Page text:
A New Hope

With the new academic year fast approaching, we were hoping to be able to avoid a return of the delays in Grouper to Active Directory provisioning we’ve suffered for the last two years. Salvation seemingly lay in the hands of Grouper’s next generation provisioning technology but, following a saga longer than a pod race and more twisted than Darth Vader’s mind, we’ve concluded that PSP-NG is still not quite production-ready.

But was that our last hope? No, there is another.

I’ve recently begun working on something I’d been thinking about for a while. It’s not a replacement for the PSP technology but I believe it can complement it and significantly alleviate the impact of the inevitable provisioning backlog at the start of September.

Using Talend, the force behind much of the Institutional Data Feed Service, I plan to interrogate the Grouper change log to find out which groups that are provisioned to AD have had membership changes. Then, for each of those groups, I can query the Grouper database to find the complete current membership list for those groups. After a bit of jiggery-pokery, I can then push the full list of members into the corresponding group in AD.

More testing is required but I’m confident that this will be a good addition to our resistance to the problem; perhaps the most powerful weapon in our arsenal of workarounds.

This is just a prequel; you can expect the next episode before the end of the month, where we will let you know whether or not we are in a position to make this new weapon fully operational.

A delay, you say?

It’s been pointed out to me that the impact of the Grouper to AD provisioning delays is actually not widely understood. I’ll try to sum it up here as explicitly as I can but please feel free to ask if I haven’t explained anything as well as you would’ve liked!

The delay is in provisioning new groups, changes to groups and changes to group memberships from Grouper to AD. There is no impact to existing groups and group memberships.

So, what could be affected by this?

Anything that uses AD groups in the ‘GrouperGroups’ OU for access control could be affected. Some of the things these groups are used directly to control access to include (but are not limited to) shared filestore, mailing lists, wifi, calendars, printers, PCs, software and the new Rocket HPC system (currently in pilot, I believe).

Additionally, AD’s GrouperGroups groups show up as a Shibboleth attribute which can be used to restrict access to any resources protected by the Login Gateway to a specific group of people. Known uses for this include Microsoft Imagine (formerly Dreamspark), some internal websites and some holiday booking systems. There could, of course, be others.

And what is definitely not affected?

There is no delay internal to Grouper so group memberships within Grouper are up to date. Anything relying on Grouper groups directly or via data feeds, such as some features of the mobile app or Chubb access to some buildings, will be fine.

What does all this actually mean?

Firstly, I hope that anyone who has chosen to use (or inherited) Grouper as an access control component of their service knows and understands how Grouper fits into their particular picture; if it includes AD then access to the service could be affected for new users.

It’s something to consider if an end user reports an access issue. For example, if a new member of staff can’t connect to their team’s shared filestore or they’re not receiving emails to a mailing list they should be on then the chances are they are a victim of the delay. If, however, they find that their smartcard won’t let them into Merz Court then that will be caused by something else.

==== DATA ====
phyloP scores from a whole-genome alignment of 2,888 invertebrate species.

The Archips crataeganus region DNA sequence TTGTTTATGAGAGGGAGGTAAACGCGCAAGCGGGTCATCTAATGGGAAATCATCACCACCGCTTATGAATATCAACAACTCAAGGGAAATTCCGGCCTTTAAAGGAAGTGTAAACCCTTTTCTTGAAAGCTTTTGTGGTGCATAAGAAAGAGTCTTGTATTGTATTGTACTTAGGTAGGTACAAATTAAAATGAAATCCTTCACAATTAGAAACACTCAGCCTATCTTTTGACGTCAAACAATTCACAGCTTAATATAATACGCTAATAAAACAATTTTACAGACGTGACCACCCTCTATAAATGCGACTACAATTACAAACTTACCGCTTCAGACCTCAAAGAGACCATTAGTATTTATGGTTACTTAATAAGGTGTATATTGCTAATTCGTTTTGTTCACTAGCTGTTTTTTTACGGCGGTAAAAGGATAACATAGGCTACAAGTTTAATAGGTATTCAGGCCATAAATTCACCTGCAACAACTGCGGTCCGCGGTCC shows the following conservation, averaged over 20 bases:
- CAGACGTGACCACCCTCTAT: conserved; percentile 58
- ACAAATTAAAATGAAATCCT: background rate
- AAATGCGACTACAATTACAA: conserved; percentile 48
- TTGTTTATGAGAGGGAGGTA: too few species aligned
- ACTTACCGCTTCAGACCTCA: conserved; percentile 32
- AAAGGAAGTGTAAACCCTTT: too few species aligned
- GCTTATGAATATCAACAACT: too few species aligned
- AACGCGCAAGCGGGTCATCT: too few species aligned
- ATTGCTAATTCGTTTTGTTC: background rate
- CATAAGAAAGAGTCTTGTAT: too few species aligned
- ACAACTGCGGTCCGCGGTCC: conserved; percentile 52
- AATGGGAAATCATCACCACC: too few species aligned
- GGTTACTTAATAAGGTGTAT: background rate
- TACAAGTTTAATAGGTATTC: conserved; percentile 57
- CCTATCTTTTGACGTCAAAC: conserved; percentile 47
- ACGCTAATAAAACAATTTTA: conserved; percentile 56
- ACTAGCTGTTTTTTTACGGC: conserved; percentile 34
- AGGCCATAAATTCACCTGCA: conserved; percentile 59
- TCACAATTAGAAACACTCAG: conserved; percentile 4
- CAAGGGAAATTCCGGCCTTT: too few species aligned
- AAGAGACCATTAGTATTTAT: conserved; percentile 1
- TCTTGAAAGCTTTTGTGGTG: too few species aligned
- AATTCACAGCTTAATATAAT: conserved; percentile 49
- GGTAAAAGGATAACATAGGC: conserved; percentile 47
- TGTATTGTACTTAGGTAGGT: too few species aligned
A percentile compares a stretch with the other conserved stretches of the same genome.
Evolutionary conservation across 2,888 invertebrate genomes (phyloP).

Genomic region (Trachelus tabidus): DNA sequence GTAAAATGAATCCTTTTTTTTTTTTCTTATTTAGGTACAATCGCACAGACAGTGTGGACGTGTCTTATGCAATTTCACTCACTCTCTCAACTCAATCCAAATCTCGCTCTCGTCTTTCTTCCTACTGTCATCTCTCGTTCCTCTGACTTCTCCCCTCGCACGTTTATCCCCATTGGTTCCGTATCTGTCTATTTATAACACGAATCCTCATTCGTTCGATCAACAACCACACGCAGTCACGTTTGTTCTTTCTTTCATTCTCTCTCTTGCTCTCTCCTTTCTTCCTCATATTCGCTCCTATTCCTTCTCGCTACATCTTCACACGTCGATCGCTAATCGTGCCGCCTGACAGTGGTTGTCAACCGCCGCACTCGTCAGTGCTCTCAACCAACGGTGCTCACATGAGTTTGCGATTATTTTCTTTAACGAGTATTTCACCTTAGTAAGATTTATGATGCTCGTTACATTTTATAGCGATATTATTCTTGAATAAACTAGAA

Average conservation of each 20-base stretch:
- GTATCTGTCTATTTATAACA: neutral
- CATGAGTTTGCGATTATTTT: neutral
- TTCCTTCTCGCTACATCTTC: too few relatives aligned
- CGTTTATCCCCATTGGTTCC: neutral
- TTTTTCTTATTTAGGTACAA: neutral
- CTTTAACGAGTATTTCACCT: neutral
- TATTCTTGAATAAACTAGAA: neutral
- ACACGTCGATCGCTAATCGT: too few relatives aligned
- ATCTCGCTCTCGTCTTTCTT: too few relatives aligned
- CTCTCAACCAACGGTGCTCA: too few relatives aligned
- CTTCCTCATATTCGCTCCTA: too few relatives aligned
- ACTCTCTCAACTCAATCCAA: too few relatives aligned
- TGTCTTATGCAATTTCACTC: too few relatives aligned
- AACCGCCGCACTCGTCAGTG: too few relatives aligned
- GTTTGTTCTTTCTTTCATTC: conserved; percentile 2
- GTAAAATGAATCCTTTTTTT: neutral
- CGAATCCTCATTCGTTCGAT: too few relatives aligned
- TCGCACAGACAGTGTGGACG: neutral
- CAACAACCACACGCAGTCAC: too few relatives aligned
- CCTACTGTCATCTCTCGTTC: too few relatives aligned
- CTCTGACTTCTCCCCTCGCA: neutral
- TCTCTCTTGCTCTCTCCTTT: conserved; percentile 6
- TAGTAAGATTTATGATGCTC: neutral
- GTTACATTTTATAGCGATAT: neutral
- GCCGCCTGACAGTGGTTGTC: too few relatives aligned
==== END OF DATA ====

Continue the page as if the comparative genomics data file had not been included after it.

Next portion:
I hope this has helped to clear up the impact of the delay but if not please let us know!

New academic year (and the trouble it brings)

It’s now the middle of September so I feel I owe you an update on the issues we’re facing around provisioning Grouper group memberships to AD. Since 1st September we’ve not had any “real-time” provisionsing to AD. We have, again, offered some workarounds to alleviate the impact of the most urgent cases. I’d like to thank the Operations team for their help with this.

This wasn’t unexpected, of course; it happened last year and we knew it would happen again. Michael sent a couple of warning emails out in advance and I tried to prepare everyone I spoke to.

I’ll try to explain the reasons why we see this delay in Grouper to AD provisioning: it’s purely to do with the volume of membership changes that occur at the change over of academic year (August to September).

Chart showing monthly updates to Grouper groups, by stem, from March 2016 to September 2017

Chart showing monthly updates to Grouper groups, by stem, from March 2016 to September 2017

You can see from the chart that there have been even more changes to group memberships this year than last year, meaning that the provisioning delay has been longer. We’re currently only half way through September but there have already been over a million membership changes! Most of these are in the student Corporate Data, particularly module enrolment groups.

There are two main reasons why there are substantially more changes this year than last: firstly, Grouper usage has increased considerably over the last year; and secondly, the SAgE reorganisation necessitated the addition of many new student Corporate Data groups.

The issue around the volume of changes is further exacerbated by a bug in Grouper’s provisioning technology which means that every change in Grouper must be processed even though it’s only changes in the Applications stem which are actually pushed through to AD.

We were hoping to be able to escape the delays this year by upgrading Grouper to take advantage of their next generation provisioning technology, which is much faster and also doesn’t suffer from that bug. Unfortunately, after extensive testing and collaboration with the developers, we decided that it was not quite production-ready for deployment in an enterprise environment. I’m very hopeful that we will be able to upgrade before this time next year!

So, onto the backlog … Well, once we’d seen the number of changes to process, estimates started off at well over 20 days. Over the last week, however, we’ve seen processing times increase considerably. We believe this is due to the work of ISG in modernising the AD domain controller infrastructure. This means that my current estimate is that the backlog should be cleared sometime on Monday … just in time for registration!